Tuesday

23rd Jan 2018

Trump cannot deny business case for clean energy, says EU official

  • Ahead of Trump's inauguration, American activists took to the street to call for climate action (Photo: 350.org)

While the European Union “may not be happy” about many climate-related decisions by the US president, American businesses are moving towards clean energy anyway, the EU's highest civil servant on climate action said on Wednesday (25 January).

“Of course we don't know the details of what Mr Trump is going to sign today or tomorrow or the day after,” said Jos Delbeke, director-general of the European Commission's climate action department, at an event in Brussels organised by the European Policy Centre, a think tank.

Thank you for reading EUobserver!

Subscribe now for a 30 day free trial.

  1. €150 per year
  2. or €15 per month
  3. Cancel anytime

EUobserver is an independent, not-for-profit news organization that publishes daily news reports, analysis, and investigations from Brussels and the EU member states. We are an indispensable news source for anyone who wants to know what is going on in the EU.

We are mainly funded by advertising and subscription revenues. As advertising revenues are falling fast, we depend on subscription revenues to support our journalism.

For group, corporate or student subscriptions, please contact us. See also our full Terms of Use.

If you already have an account click here to login.

“But there is one reality that may also be a reality where even Mr Trump cannot go against. That is that the business dynamics is as active in the United States as it is in Europe or elsewhere," he said.

Delbeke said American companies were “very active” in the sector of renewable energy, like solar panels and wind turbines, because it represented “a good business case, and lots of jobs”.

“On average ten times more jobs are created in the renewables sector compared to coal mining or coal-fired power generation,” said Delbeke.

He spoke five days after Donald Trump was inaugurated as president of the United States, the world's second largest emitter of greenhouse gases after China. The EU as a bloc is the third largest.

In less than a week, Trump signed orders that will have a negative impact on US greenhouse gas reduction.

On Tuesday, he lifted an order by his predecessor Barack Obama to put the construction of the Keystone XL oil pipeline on hold. He also promised to revive the coal sector.

Coal, and then oil, are the fossil fuels that emit the most greenhouse gases, which cause the Earth's temperature to rise.

On Wednesday, Reuters reported that the Environmental Protection Agency in the US has been told to remove its webpages on climate change, something which at the moment of writing has not happened yet.

EU official Delbeke said that the US may achieve its climate goals agreed in Paris in 2015, despite Trump's “hesitation”, however.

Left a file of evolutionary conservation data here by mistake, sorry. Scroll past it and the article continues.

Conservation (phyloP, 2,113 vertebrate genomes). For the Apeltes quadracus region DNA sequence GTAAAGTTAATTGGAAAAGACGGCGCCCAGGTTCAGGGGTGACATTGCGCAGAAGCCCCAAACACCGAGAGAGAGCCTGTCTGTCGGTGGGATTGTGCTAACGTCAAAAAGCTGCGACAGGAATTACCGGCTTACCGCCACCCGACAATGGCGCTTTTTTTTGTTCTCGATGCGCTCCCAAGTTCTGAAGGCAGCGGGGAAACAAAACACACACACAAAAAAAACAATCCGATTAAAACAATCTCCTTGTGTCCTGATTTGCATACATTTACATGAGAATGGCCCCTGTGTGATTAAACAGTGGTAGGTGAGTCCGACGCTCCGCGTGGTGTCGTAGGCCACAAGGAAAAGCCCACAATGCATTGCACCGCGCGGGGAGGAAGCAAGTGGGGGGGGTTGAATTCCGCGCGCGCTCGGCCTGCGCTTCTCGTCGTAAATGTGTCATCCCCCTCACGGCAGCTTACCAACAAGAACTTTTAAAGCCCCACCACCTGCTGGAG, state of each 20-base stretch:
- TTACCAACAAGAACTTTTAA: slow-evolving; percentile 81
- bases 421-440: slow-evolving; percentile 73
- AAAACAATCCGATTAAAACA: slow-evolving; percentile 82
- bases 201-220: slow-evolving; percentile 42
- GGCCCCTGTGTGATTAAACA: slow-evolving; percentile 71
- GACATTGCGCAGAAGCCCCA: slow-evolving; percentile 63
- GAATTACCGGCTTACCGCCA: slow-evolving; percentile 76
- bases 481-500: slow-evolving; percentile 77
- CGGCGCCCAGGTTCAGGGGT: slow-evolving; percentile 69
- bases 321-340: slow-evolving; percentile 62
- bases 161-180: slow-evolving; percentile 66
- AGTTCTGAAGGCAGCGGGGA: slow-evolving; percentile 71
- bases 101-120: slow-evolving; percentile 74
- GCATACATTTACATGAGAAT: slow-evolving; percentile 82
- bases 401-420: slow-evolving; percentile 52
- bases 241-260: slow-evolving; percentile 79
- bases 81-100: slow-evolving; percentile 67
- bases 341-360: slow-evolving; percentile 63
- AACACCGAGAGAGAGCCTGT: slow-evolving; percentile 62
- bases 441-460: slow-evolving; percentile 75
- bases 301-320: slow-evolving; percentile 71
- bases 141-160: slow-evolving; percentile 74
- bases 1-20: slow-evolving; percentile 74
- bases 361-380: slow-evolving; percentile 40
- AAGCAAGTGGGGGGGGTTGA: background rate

“Needless to say we are not that enthusiastic about the decision about the XL pipeline,” said Delbeke.

“We may not be happy about many decisions that are being taken. But when I talk to experts from the United States, they say that it is not to be excluded that because of the business dynamics, that the pledge that the United States have given in Paris, may well be delivered," he said.

World leaders agreed in Paris that they would adopt policies that would keep global warming “well below 2 °C above pre-industrial levels and to pursue efforts to limit the temperature increase to 1.5 °C above pre-industrial levels”.

“Climate warming is indeed happening,” said Hans Bruyninckx, executive director of the European Environment Agency.

He noted that in 2016, the average global temperature was between 1.1 °C and 1.3 °C higher than since before the industrial revolution.

Bruyninckx did not subscribe to the suggestion that with Trump climate inaction, other countries should pick up the slack.

“I think it's inconceivable that we would say: okay, the US is not cutting this or that, so let's do it in Europe. That's not how the system works,” he said.

However, last weekend's "change in the world order" does give the EU an opportunity to show leadership, said Werner Hoyer, the president of the European Investment Bank (EIB).

“2016 was again the hottest year on record, reminding us that climate change needs urgent action,” he said at an annual press conference about the EIB's results on Tuesday.

“With the change in the world order last weekend, we Europeans must lead the free world against the climate sceptics," he said.

The EIB chief also noted that Chinese president Xi Jinping earlier this month urged all countries to stick to the Paris climate agreement.

“It is heartwarming it is nowadays the Chinese who are reminding us of the importance of that goal. It took us quite some time to convince them,” said Hoyer.

However, his vice-president on climate action, Jonathan Taylor, said he would not “speculate” about the US.

“All I can do is talk for our own position. Climate continues to be a very significant priority,” he told EUobserver.

“We continue to expect that we will have a minimum amount of lending in climate action of 25 percent of our overall total. We are aiming to get that up to 35 percent by 2020 for countries outside of the European Union," he said.

Taylor did not directly see a role for the EIB to pick up the slack of what the US was not doing.

“I don't think we need to add to our particular targets, although of course our 25 percent target is a minimum, and indeed we've exceeded it in the last few years,” he noted.